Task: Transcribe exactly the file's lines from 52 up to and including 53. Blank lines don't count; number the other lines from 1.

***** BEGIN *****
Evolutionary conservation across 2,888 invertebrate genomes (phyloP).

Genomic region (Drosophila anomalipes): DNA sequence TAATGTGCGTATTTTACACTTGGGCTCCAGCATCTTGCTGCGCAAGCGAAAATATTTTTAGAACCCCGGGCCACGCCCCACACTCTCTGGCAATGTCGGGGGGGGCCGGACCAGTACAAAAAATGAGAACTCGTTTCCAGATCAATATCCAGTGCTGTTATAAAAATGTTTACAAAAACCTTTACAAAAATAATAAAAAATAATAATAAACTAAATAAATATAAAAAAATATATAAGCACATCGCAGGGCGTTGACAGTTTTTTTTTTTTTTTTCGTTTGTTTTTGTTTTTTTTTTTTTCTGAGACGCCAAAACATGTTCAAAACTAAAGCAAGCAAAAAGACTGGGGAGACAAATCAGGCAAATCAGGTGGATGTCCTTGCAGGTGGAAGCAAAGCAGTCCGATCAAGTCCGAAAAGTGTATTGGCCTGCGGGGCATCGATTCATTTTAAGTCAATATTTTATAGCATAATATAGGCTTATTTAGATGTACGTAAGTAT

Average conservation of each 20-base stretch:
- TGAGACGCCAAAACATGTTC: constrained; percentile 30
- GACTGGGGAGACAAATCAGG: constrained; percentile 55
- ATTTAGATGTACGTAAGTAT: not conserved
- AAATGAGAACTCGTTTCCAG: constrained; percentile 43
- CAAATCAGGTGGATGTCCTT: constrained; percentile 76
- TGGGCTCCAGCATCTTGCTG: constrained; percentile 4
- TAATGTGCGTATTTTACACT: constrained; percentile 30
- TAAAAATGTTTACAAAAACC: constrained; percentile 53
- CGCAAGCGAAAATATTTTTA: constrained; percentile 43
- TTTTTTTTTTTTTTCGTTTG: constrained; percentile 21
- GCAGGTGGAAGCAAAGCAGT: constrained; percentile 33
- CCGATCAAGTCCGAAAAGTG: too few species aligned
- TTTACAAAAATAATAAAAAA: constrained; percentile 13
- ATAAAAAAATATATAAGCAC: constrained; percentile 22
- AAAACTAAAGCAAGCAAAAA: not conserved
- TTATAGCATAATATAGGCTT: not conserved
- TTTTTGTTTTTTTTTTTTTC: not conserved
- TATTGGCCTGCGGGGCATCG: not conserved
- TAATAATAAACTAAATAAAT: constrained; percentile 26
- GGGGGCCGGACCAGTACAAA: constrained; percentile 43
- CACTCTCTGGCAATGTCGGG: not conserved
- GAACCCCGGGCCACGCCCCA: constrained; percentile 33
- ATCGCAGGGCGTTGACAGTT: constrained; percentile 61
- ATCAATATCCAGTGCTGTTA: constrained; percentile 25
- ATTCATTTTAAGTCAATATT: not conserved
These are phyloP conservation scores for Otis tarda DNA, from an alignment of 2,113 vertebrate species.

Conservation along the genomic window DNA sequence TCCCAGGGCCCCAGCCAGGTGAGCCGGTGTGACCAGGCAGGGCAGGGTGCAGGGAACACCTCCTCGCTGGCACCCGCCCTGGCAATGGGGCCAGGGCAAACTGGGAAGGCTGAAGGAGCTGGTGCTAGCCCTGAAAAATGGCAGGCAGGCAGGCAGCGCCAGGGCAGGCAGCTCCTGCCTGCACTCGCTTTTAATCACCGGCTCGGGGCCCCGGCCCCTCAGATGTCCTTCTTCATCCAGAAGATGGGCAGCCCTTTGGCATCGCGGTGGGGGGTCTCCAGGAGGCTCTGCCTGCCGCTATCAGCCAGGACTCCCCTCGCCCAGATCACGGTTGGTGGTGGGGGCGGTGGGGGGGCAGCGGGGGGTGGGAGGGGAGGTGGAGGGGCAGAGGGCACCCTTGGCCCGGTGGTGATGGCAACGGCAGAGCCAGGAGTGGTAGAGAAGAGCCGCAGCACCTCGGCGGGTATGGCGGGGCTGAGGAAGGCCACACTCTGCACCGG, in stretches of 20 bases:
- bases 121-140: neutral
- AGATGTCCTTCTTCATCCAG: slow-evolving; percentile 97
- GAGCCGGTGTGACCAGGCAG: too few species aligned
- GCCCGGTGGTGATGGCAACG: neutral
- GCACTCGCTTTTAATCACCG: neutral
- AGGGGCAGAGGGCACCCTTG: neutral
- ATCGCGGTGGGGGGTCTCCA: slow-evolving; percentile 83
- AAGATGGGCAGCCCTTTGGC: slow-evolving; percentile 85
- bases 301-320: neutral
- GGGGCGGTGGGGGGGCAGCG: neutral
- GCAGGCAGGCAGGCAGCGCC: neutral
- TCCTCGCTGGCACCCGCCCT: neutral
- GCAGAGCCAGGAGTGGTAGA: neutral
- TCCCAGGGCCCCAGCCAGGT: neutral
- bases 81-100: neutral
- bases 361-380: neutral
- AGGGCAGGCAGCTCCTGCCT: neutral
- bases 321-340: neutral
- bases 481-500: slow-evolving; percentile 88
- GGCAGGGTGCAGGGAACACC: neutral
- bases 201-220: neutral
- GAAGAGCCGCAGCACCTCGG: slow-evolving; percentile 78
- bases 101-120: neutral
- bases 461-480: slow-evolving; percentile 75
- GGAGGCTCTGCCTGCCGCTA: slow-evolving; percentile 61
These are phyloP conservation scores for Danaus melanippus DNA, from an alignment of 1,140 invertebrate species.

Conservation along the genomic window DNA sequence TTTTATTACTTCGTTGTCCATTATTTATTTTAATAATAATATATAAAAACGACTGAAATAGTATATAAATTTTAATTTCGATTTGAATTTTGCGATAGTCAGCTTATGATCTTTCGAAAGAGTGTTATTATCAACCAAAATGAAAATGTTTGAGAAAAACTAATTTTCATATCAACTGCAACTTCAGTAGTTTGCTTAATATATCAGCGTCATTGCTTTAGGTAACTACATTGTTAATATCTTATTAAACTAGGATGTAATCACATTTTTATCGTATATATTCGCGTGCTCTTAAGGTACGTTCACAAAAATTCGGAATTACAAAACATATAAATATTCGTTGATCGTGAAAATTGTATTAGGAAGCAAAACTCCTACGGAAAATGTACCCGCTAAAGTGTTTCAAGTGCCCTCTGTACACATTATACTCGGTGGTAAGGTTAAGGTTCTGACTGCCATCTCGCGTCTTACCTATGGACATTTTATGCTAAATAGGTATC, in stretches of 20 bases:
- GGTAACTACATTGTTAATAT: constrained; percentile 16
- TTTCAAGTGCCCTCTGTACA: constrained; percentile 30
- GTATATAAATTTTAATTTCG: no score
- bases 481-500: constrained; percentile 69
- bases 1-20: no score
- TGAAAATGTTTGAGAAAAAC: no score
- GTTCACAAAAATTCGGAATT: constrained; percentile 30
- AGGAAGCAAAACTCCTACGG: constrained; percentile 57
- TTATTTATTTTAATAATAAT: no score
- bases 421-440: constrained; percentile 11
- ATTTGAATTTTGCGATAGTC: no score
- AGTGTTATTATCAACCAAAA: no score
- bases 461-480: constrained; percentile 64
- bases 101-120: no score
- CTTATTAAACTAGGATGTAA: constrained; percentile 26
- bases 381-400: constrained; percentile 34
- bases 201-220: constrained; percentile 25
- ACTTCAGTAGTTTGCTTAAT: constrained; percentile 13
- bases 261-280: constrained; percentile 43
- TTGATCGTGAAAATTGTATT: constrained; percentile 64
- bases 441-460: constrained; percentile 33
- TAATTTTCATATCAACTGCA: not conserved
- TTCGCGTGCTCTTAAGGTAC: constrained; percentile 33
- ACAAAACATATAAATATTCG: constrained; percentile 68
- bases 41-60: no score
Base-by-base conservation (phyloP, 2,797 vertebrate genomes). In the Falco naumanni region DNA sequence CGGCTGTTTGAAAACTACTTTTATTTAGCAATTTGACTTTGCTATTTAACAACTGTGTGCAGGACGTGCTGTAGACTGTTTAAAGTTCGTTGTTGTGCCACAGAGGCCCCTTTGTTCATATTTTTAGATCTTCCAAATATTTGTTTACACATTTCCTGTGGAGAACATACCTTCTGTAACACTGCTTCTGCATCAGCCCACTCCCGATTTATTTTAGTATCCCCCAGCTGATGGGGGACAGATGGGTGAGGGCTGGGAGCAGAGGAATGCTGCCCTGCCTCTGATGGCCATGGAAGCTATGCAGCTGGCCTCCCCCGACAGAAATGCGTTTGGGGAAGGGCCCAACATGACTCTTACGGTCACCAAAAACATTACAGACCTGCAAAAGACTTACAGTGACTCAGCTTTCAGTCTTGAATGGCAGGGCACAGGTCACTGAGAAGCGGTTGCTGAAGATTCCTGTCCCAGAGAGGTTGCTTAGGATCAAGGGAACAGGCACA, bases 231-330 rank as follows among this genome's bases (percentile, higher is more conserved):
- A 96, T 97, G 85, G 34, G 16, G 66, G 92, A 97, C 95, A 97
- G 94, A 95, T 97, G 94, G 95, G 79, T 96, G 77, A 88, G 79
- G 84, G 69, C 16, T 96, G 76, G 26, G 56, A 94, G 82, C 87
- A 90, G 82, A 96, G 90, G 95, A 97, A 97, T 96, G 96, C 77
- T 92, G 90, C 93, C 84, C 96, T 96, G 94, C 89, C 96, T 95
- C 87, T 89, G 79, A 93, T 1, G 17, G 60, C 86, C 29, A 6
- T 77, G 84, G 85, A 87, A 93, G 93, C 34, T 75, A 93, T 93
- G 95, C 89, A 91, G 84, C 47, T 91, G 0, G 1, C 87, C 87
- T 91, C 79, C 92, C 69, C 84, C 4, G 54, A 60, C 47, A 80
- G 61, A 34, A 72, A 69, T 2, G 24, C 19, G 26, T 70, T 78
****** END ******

- GAAGAGCCGCAGCACCTCGG: slow-evolving; percentile 78
- bases 101-120: neutral